First Listen: Marillion, Tumbling Down the Years and Size Matters

Marillion is one of my favorite bands, and I buy everything they release. That means my collection contains dozens of versions of the same songs, in different contexts. For some reason, I never get sick of hearing these tunes, which is good, because the band keeps finding new ways to present them to me.

The latest two live albums document the Saturday and Sunday shows from last year's Marillion convention in Holland. Tumbling Down the Years finds the band arranging their material from most recent to least, one song representing each year. They start with 2009's "This Train is My Life," and end with 1981's "Garden Party," although they do skip a few years in the '80s.

Naturally, for me, this means the album gets less interesting as it goes along. Marillion's on an incredible hot streak right now, with Marbles and Happiness is the Road, and they've come a long way from their neo-prog early days. I like the old stuff, but listening to Tumbling is like hearing evolution in reverse.

For the Size Matters show, Marillion played 10 of their longest tracks back to back. The shortest is nine minutes, the longest 17, and the whole thing runs just over two hours. And it's marvelous. These are not easy songs to play, particularly numbers like "Interior Lulu" and "This Strange Engine," and listening to them tough their way through them is kind of inspiring. Plus, they play "Ocean Cloud," which may be my favorite Marillion song.

Both of these records are worth picking up, for fans and non-fans alike. There's also a DVD box set of the convention, called Out of Season, that will be available soon. Check them out at

First Listen: MGMT, Congratulations

There's an easy way to tell whether you're going to like the new MGMT album. If you bought the last one, Oracular Spectacular, for the singles ("Kids," "Electric Feel," "Time to Pretend"), and you thought the rest of the record was strange and off-putting, stay away.

Congratulations is being billed as a sharp left turn, but that isn't true. The band has just deliberately emphasized the odder, less immediate elements of what they do. The result is more Embryonic Flaming Lips than Yoshimi Flaming Lips, but the same touchstones remain. That said, you won't soon find yourself humming any of these songs, and the band has amped up the prog-rock, particularly on the four-songs-smashed-together epic "Siberian Breaks."

Still, it all flows nicely, and the funny little nod to Brian Eno helps to break things up. Instrumental "Lady Dada's Nightmare" is pretty wonderful, too, and the closing title track is probably the most melodic, ending things on a warmer note. Congratulations is a weird record, no doubt, but it sounds like one that will unfold over time. And it's good enough that I'll give it that time.

Wednesday, April 14, 2010

New Column: Side to Side

Do side projects matter? Should they be considered and critiqued as thoroughly as an artist's "main" band?

That's the question this week at, as I take a listen to Jonsi's solo record, and side projects from three members of the Decemberists (Black Prairie) and Amanda Palmer of the Dresden Dolls (Evelyn Evelyn). I also unveil my choice for the #7 album of the 2000s.

You know the drill by now. Click on over to read the column, and head back here to leave me a comment, should the fancy strike you.

Wednesday, April 7, 2010

New Column: All You Need is Love

I'm running out of nice things to say about Taylor Muse.

As the leader of Austin, Texas band Quiet Company, Muse is responsible for my second-favorite album of last year, Everyone You Love Will Be Happy Soon. That record is grand and epic and beautifully melodic, tackling weighty themes with grace and wit. As you can probably tell, I liked it a lot.

Now Muse and company are back with Songs for Staying In, a six-track EP full of romance, wonder and light. Not to give away this week's column, but I liked this one quite a lot too. If you haven't checked out Quiet Company, well, allow me to persuade you.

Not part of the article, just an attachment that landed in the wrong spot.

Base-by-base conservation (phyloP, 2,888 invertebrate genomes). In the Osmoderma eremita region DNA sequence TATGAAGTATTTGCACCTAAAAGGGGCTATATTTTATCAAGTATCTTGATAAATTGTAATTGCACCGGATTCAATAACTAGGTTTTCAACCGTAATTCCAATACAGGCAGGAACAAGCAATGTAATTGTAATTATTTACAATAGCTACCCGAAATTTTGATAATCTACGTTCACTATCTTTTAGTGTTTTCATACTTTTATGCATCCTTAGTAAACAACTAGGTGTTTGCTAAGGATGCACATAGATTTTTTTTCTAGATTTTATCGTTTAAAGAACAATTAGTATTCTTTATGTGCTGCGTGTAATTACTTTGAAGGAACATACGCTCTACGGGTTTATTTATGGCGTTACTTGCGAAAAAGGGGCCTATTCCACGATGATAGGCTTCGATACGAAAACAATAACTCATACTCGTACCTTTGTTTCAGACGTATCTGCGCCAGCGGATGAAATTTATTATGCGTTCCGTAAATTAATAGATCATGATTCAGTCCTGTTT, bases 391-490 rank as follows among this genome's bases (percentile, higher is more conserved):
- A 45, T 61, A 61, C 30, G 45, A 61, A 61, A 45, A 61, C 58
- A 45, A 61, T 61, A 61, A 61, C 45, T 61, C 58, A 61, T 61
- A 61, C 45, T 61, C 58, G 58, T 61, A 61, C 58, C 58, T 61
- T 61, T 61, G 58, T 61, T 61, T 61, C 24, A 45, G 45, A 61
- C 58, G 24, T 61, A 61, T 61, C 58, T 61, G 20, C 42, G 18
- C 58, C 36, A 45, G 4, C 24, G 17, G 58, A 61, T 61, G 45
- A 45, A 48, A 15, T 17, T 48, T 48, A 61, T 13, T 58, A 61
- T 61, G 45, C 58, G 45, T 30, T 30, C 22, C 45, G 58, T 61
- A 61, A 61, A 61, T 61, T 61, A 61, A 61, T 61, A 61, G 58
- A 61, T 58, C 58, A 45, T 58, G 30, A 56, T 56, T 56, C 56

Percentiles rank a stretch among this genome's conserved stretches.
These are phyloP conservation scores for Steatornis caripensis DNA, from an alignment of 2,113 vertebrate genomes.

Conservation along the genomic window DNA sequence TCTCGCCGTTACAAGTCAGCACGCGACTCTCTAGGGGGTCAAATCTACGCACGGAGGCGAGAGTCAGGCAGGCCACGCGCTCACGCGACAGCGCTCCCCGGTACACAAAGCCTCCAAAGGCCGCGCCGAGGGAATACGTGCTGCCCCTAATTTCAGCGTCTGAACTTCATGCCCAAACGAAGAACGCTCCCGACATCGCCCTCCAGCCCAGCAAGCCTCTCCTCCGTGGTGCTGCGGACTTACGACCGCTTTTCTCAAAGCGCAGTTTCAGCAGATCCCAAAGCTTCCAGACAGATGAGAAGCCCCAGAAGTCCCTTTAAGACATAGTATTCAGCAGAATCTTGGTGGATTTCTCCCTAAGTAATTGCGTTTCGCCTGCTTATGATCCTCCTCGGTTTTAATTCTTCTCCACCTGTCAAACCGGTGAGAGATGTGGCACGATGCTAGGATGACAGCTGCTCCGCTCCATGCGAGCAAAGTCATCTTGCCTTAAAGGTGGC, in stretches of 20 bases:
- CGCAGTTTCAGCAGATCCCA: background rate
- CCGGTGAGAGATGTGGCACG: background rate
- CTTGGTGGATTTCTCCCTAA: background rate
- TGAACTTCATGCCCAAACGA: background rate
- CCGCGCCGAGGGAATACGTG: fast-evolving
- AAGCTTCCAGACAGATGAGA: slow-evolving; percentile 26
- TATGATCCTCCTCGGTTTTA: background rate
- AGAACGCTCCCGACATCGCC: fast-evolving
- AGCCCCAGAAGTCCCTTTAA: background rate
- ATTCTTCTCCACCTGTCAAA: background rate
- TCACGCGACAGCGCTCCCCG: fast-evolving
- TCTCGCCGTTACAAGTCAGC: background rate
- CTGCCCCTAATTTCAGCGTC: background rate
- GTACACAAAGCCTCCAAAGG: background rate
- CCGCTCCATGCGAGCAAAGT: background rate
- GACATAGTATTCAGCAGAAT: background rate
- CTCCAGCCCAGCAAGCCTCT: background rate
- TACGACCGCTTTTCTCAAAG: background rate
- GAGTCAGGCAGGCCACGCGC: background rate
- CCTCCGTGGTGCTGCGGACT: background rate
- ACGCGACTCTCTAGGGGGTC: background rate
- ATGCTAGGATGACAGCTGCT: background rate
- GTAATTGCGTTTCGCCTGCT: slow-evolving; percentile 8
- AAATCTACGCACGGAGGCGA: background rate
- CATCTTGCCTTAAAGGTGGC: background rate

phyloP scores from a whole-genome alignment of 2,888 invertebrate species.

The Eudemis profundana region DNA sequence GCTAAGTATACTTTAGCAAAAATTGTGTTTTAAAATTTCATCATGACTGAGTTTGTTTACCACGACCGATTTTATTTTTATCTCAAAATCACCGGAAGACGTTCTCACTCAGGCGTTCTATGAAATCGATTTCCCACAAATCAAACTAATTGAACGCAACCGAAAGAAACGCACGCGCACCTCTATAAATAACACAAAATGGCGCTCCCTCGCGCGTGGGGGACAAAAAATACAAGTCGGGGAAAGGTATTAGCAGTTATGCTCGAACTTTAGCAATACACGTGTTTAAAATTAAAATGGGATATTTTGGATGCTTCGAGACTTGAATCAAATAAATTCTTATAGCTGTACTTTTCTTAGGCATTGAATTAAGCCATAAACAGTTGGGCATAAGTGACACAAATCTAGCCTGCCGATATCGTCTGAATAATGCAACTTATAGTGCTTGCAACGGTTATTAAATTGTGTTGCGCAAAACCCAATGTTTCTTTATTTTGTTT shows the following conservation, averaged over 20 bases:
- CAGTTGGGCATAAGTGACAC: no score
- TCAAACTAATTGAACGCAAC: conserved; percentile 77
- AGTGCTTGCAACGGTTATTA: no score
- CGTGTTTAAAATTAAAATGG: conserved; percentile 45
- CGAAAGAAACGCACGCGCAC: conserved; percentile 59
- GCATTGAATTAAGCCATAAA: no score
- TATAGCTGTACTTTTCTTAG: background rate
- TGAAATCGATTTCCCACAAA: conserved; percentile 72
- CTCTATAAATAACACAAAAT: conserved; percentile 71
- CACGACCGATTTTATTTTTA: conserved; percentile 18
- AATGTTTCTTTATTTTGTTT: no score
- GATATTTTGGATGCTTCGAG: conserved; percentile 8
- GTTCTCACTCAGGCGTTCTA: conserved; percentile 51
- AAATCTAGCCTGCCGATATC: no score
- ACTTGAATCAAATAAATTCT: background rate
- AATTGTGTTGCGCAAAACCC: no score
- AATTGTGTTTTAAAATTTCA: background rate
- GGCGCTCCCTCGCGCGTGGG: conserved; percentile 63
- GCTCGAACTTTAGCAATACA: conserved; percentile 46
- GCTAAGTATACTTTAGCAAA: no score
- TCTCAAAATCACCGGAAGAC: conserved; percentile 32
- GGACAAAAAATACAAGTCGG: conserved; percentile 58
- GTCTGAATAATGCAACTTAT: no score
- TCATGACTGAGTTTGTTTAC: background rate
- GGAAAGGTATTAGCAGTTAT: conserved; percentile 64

Also this week, I dig into Dan Wilson's new live album, I reveal my choice for the #8 album of the 2000s, and I share some quick thoughts on Matt Smith and the new Doctor Who adventure. All that is waiting for you here. Come on back to the blog to leave me a comment when you're done.

Monday, April 5, 2010

First Listen: Pet Shop Boys, Pandemonium

In 1987, I heard a spooky little synth-pop ditty called "It's a Sin," performed by two guys who never smiled. I haven't looked back since. I'm a Pet Shop Boys fan, and no matter how uninspired their studio output gets (and it has), I will still buy it and at least try to enjoy it.

So I quite like Pandemonium, the first PSB live album to be released on these shores. It zips through an elegant selection of some of the Boys' best work, from their first single, "West End Girls," to their latest, "Did You See Me Coming." Along the way, they spin some of my favorites, like the lovely "King's Cross" and the dramatic "Left to My Own Devices." They merge "Domino Dancing" with a cover of Coldplay's "Viva la Vida." It's all clever and danceable stuff.

What's the problem? I'm just not sure how "live" this really is. I have yet to watch the accompanying DVD, but most of Pandemonium feels pre-programmed. Neil Tennant's wonderful voice even sounds looped and processed here and there. I'm sure it didn't matter to the audience at London's O2 last December, so I don't know why it matters to me so much. Pandemonium is like getting a swell remix of the Pet Shop Boys' best songs. But if you're looking for a real live album, I'm not sure this is it.

First Listen: The Weakerthans, Live at the Burton Cummings Theatre

I like the Weakerthans. They're not exactly what you'd call prolific - they've made four albums in 14 years - but what they do is precise and winning. They play a strummy sort of alternative rock, carried forth by John Samson's thoughtful, tongue-twisting lyrics.

I like the Weakerthans. But I didn't necessarily need to hear (or watch) them play these songs live. There honestly isn't much difference between the versions on Live at the Burton Cummings Theatre and the matching versions on their studio albums. This is a nice thing to have, but not exactly essential.

As for what's here, 13 of these 18 songs are taken from their last two albums, Reconstruction Site and Reunion Tour, so if you like those, you'll like this. It's good to have both Virtue the Cat songs on one disc, and songs like "Civil Twilight" and "Sun in an Empty Room" sound good live. I like the Weakerthans, and if you like them too, you'll enjoy this. But don't put off paying the gas bill for it or anything.